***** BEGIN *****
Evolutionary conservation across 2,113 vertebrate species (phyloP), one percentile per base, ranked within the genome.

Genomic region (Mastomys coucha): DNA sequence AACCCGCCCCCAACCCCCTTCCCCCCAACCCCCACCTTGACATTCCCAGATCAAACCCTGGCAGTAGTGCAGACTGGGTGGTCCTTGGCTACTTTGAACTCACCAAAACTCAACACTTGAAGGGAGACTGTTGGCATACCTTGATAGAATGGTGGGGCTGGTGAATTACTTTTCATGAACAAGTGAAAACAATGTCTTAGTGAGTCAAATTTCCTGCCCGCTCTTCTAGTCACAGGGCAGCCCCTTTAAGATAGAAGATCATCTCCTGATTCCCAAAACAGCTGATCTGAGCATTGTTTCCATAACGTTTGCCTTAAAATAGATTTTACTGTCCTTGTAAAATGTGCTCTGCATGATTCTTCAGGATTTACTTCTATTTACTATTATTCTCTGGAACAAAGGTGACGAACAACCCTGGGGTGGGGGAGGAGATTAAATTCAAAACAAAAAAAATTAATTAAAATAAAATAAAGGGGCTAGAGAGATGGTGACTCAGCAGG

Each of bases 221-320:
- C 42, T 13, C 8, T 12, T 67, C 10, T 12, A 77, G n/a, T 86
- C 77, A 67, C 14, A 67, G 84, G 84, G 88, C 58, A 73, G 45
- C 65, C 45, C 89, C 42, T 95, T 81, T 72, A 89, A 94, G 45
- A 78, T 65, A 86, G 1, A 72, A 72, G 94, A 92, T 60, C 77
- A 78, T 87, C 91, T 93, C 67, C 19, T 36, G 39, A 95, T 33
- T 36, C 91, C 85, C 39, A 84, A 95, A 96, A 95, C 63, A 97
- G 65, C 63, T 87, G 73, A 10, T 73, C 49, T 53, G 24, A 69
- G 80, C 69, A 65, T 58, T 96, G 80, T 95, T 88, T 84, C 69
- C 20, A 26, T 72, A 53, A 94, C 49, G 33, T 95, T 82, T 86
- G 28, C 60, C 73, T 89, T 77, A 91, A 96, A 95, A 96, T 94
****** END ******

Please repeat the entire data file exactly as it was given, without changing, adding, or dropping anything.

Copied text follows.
Evolutionary conservation across 2,113 vertebrate species (phyloP), one percentile per base, ranked within the genome.

Genomic region (Mastomys coucha): DNA sequence AACCCGCCCCCAACCCCCTTCCCCCCAACCCCCACCTTGACATTCCCAGATCAAACCCTGGCAGTAGTGCAGACTGGGTGGTCCTTGGCTACTTTGAACTCACCAAAACTCAACACTTGAAGGGAGACTGTTGGCATACCTTGATAGAATGGTGGGGCTGGTGAATTACTTTTCATGAACAAGTGAAAACAATGTCTTAGTGAGTCAAATTTCCTGCCCGCTCTTCTAGTCACAGGGCAGCCCCTTTAAGATAGAAGATCATCTCCTGATTCCCAAAACAGCTGATCTGAGCATTGTTTCCATAACGTTTGCCTTAAAATAGATTTTACTGTCCTTGTAAAATGTGCTCTGCATGATTCTTCAGGATTTACTTCTATTTACTATTATTCTCTGGAACAAAGGTGACGAACAACCCTGGGGTGGGGGAGGAGATTAAATTCAAAACAAAAAAAATTAATTAAAATAAAATAAAGGGGCTAGAGAGATGGTGACTCAGCAGG

Each of bases 221-320:
- C 42, T 13, C 8, T 12, T 67, C 10, T 12, A 77, G n/a, T 86
- C 77, A 67, C 14, A 67, G 84, G 84, G 88, C 58, A 73, G 45
- C 65, C 45, C 89, C 42, T 95, T 81, T 72, A 89, A 94, G 45
- A 78, T 65, A 86, G 1, A 72, A 72, G 94, A 92, T 60, C 77
- A 78, T 87, C 91, T 93, C 67, C 19, T 36, G 39, A 95, T 33
- T 36, C 91, C 85, C 39, A 84, A 95, A 96, A 95, C 63, A 97
- G 65, C 63, T 87, G 73, A 10, T 73, C 49, T 53, G 24, A 69
- G 80, C 69, A 65, T 58, T 96, G 80, T 95, T 88, T 84, C 69
- C 20, A 26, T 72, A 53, A 94, C 49, G 33, T 95, T 82, T 86
- G 28, C 60, C 73, T 89, T 77, A 91, A 96, A 95, A 96, T 94